Fika, with a sip of coffee or tea, creates a safe environment where ideas are shared more easily. You can see a neighboring open-space colleague who is reserved in a different, more compassionate light. We discuss, we share, basically, we finally communicate. According to the 2015 Edenred-Ipsos Barometer**** on European employees’ well-being and motivation, 46% of Swedes rated their quality of life at work between an 8 and a 10, on a scale of 10, compared to 32% of French. We now live in an era where spaces are reserved for a mid-day siesta, where Best Places to Work have Chief Happiness Officers who’s only mission is to make employees happy, and where presenteeism is critiqued more and more. What is more precious than solid teamwork and dedication to a common mission, where everyone works together in the same direction, from entry-level to C-suite?
Fika contributes to physical well-being
A sedentary work life reduces productivity. More and more employees are sitting in front of their computers for hours on end leading to built-up tension in their shoulders, blurry eyes, and poor circulation in their legs. Getting up and walking, taking a deep breath, and relaxing in a different position help the body relax, renew and reenergize for the second half of the workday. That’s how fika reduces the feeling of stress and helps staying concentrated back at one’s desk.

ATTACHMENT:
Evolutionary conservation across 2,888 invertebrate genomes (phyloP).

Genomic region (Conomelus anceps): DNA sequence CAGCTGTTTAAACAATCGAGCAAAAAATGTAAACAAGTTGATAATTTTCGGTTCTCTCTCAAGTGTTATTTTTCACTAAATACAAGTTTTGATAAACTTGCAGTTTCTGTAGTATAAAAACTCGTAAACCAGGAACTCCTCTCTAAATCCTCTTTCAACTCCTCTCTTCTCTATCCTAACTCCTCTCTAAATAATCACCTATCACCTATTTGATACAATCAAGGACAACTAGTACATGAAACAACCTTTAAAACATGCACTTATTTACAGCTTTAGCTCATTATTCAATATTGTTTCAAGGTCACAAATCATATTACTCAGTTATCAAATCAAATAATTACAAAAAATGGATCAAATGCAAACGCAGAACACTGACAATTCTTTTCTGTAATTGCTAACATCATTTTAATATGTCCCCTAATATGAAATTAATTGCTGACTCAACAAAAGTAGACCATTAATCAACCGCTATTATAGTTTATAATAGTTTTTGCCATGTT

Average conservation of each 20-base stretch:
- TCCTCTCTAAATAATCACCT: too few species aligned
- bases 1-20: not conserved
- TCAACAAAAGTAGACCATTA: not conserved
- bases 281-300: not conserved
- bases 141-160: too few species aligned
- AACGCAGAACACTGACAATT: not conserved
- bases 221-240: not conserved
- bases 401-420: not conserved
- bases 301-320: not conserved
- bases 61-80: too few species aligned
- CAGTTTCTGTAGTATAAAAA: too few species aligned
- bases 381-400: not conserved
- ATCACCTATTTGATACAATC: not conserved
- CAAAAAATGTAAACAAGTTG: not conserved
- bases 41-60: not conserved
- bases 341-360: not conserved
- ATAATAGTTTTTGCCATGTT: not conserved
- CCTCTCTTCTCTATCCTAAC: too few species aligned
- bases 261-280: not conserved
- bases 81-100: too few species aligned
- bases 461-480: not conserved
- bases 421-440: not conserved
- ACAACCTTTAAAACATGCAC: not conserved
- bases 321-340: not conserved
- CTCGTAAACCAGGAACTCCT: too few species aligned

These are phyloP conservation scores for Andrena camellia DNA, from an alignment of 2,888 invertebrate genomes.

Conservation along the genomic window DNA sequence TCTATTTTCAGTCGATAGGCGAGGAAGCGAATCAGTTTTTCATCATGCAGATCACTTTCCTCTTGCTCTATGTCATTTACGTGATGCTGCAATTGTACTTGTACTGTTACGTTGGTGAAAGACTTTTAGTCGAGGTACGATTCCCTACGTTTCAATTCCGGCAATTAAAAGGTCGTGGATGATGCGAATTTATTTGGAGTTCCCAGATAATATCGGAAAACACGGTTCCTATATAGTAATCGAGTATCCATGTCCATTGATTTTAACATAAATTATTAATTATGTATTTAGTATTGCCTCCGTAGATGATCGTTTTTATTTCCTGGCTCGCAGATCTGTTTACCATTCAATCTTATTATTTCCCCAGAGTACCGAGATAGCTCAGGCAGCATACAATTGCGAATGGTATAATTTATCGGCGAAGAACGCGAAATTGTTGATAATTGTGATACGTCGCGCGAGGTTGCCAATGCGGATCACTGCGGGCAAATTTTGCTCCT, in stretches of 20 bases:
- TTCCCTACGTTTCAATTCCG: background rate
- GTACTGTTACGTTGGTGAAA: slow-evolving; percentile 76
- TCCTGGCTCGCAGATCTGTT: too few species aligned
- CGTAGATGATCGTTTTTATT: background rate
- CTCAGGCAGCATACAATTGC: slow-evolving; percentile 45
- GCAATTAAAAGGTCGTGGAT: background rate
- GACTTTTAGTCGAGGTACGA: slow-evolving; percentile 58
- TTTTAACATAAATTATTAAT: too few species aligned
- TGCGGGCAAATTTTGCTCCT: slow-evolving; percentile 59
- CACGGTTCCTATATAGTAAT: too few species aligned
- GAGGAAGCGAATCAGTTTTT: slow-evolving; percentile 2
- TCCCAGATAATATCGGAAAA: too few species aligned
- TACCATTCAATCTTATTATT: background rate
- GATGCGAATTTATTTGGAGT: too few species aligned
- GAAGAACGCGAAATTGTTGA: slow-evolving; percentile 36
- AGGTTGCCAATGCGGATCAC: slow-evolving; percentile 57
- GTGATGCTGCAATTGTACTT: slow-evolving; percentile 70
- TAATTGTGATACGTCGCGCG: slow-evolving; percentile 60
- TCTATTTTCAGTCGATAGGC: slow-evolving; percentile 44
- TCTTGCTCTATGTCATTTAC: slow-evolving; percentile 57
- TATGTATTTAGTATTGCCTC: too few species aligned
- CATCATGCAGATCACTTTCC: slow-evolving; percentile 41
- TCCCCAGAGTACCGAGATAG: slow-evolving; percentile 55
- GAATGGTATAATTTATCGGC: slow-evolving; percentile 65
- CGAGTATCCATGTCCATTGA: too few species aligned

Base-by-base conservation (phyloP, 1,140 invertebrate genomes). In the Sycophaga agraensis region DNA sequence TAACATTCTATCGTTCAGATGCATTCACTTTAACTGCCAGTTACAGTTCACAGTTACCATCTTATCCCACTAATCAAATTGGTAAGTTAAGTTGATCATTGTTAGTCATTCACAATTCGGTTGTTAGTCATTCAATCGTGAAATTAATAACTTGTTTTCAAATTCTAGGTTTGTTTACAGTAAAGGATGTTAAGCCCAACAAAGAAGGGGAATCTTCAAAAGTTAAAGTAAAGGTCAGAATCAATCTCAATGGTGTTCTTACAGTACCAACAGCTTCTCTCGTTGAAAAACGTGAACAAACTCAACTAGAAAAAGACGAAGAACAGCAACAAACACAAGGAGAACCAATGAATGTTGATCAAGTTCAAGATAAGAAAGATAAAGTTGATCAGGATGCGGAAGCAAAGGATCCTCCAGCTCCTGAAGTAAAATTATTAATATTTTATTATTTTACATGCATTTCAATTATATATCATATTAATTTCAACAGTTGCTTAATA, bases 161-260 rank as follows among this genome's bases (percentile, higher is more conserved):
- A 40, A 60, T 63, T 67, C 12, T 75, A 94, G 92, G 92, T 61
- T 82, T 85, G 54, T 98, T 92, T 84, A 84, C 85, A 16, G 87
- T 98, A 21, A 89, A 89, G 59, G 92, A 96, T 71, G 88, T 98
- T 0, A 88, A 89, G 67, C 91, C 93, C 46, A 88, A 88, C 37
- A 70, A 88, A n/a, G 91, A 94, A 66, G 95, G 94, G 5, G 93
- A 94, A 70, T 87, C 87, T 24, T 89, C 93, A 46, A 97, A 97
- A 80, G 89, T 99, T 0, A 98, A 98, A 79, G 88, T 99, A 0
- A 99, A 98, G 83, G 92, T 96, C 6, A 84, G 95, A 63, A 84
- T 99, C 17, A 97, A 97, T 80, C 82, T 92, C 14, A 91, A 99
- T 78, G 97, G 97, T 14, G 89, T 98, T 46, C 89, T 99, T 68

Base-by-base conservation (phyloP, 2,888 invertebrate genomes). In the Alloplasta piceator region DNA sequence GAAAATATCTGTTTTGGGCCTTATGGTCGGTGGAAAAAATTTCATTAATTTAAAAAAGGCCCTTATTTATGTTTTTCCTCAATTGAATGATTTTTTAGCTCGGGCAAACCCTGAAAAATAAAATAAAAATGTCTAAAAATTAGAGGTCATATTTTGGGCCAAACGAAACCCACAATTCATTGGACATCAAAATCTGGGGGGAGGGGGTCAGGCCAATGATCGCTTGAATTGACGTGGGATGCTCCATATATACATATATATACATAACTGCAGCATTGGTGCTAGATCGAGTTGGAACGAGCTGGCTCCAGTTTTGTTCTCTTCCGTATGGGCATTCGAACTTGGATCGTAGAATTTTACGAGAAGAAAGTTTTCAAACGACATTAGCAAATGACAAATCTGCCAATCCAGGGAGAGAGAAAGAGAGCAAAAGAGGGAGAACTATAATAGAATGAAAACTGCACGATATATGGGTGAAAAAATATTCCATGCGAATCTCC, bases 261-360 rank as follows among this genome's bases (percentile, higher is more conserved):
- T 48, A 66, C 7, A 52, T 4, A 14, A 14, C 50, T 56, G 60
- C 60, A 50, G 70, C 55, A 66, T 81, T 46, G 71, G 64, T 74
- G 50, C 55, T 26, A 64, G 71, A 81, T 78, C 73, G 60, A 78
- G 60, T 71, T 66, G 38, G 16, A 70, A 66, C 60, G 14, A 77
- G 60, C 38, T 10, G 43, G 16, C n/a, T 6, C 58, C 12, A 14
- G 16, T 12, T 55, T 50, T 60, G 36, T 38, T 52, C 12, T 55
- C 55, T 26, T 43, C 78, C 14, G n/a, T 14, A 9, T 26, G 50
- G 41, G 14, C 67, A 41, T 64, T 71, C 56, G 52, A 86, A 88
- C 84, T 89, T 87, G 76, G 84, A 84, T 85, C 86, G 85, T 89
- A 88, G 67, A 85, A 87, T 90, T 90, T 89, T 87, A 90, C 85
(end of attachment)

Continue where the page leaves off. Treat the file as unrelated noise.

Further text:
Let’s stop the negative thinking about taking a break now, and start making it part of our work culture! The benefits are tried-and-true, real and irrefutable. What are we waiting for to create a fika movement at work? It’s time to contribute to a healthy and productive work environment, especially now that we know separating professional and personal life is key to a better work-life balance. Better work life can be easily attainted, to the benefit of employees and managers alike. Let’s do this!
*Source Grant Thornton, IBR (International Business Report) 2010.
** Transcripts by Gunilla Pravitz, communications officer at Linköping University, on the blog: www.liu.se
***United Minds is a Business Intelligence company from the ad agency Prime Group. Survey from November 2015 on 4044 people from Sweden, Norway, Danemark and Finland.
****Barometer 2015 Edenred-Ipsos on well-being and employees motivation at work : 13,600 employees from 14 European coutries in January 2015.